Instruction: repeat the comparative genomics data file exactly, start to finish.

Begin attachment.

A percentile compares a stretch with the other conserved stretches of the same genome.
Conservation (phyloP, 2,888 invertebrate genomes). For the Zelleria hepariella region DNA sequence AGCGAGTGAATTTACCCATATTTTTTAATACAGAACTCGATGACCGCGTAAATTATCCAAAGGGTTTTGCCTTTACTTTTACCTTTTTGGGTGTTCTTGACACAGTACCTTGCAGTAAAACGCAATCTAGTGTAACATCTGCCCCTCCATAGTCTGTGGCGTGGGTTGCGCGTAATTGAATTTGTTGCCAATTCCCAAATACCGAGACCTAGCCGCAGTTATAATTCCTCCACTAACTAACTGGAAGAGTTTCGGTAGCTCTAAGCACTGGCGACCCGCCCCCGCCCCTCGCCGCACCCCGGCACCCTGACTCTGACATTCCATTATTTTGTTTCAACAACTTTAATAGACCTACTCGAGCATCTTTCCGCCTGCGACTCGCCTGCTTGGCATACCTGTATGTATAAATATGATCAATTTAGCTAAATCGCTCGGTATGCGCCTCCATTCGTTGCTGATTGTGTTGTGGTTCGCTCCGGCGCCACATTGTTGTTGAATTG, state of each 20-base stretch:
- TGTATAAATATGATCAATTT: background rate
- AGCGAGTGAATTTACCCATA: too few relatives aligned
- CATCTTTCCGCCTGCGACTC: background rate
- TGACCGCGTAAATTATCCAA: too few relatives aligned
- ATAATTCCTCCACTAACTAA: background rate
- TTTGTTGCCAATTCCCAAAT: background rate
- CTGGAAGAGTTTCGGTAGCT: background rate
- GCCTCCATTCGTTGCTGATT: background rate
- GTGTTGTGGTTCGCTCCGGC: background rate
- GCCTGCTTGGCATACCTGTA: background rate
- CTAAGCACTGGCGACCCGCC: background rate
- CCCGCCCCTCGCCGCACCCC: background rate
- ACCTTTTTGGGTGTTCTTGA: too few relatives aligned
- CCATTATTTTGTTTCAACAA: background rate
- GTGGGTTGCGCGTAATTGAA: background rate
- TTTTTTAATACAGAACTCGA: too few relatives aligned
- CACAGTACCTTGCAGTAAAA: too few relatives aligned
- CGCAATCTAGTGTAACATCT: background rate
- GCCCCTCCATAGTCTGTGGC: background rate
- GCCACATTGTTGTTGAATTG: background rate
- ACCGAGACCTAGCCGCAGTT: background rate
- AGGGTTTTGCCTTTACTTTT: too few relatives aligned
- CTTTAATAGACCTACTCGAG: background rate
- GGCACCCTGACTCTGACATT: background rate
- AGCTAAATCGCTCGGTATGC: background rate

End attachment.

A percentile compares a stretch with the other conserved stretches of the same genome.
Conservation (phyloP, 2,888 invertebrate genomes). For the Zelleria hepariella region DNA sequence AGCGAGTGAATTTACCCATATTTTTTAATACAGAACTCGATGACCGCGTAAATTATCCAAAGGGTTTTGCCTTTACTTTTACCTTTTTGGGTGTTCTTGACACAGTACCTTGCAGTAAAACGCAATCTAGTGTAACATCTGCCCCTCCATAGTCTGTGGCGTGGGTTGCGCGTAATTGAATTTGTTGCCAATTCCCAAATACCGAGACCTAGCCGCAGTTATAATTCCTCCACTAACTAACTGGAAGAGTTTCGGTAGCTCTAAGCACTGGCGACCCGCCCCCGCCCCTCGCCGCACCCCGGCACCCTGACTCTGACATTCCATTATTTTGTTTCAACAACTTTAATAGACCTACTCGAGCATCTTTCCGCCTGCGACTCGCCTGCTTGGCATACCTGTATGTATAAATATGATCAATTTAGCTAAATCGCTCGGTATGCGCCTCCATTCGTTGCTGATTGTGTTGTGGTTCGCTCCGGCGCCACATTGTTGTTGAATTG, state of each 20-base stretch:
- TGTATAAATATGATCAATTT: background rate
- AGCGAGTGAATTTACCCATA: too few relatives aligned
- CATCTTTCCGCCTGCGACTC: background rate
- TGACCGCGTAAATTATCCAA: too few relatives aligned
- ATAATTCCTCCACTAACTAA: background rate
- TTTGTTGCCAATTCCCAAAT: background rate
- CTGGAAGAGTTTCGGTAGCT: background rate
- GCCTCCATTCGTTGCTGATT: background rate
- GTGTTGTGGTTCGCTCCGGC: background rate
- GCCTGCTTGGCATACCTGTA: background rate
- CTAAGCACTGGCGACCCGCC: background rate
- CCCGCCCCTCGCCGCACCCC: background rate
- ACCTTTTTGGGTGTTCTTGA: too few relatives aligned
- CCATTATTTTGTTTCAACAA: background rate
- GTGGGTTGCGCGTAATTGAA: background rate
- TTTTTTAATACAGAACTCGA: too few relatives aligned
- CACAGTACCTTGCAGTAAAA: too few relatives aligned
- CGCAATCTAGTGTAACATCT: background rate
- GCCCCTCCATAGTCTGTGGC: background rate
- GCCACATTGTTGTTGAATTG: background rate
- ACCGAGACCTAGCCGCAGTT: background rate
- AGGGTTTTGCCTTTACTTTT: too few relatives aligned
- CTTTAATAGACCTACTCGAG: background rate
- GGCACCCTGACTCTGACATT: background rate
- AGCTAAATCGCTCGGTATGC: background rate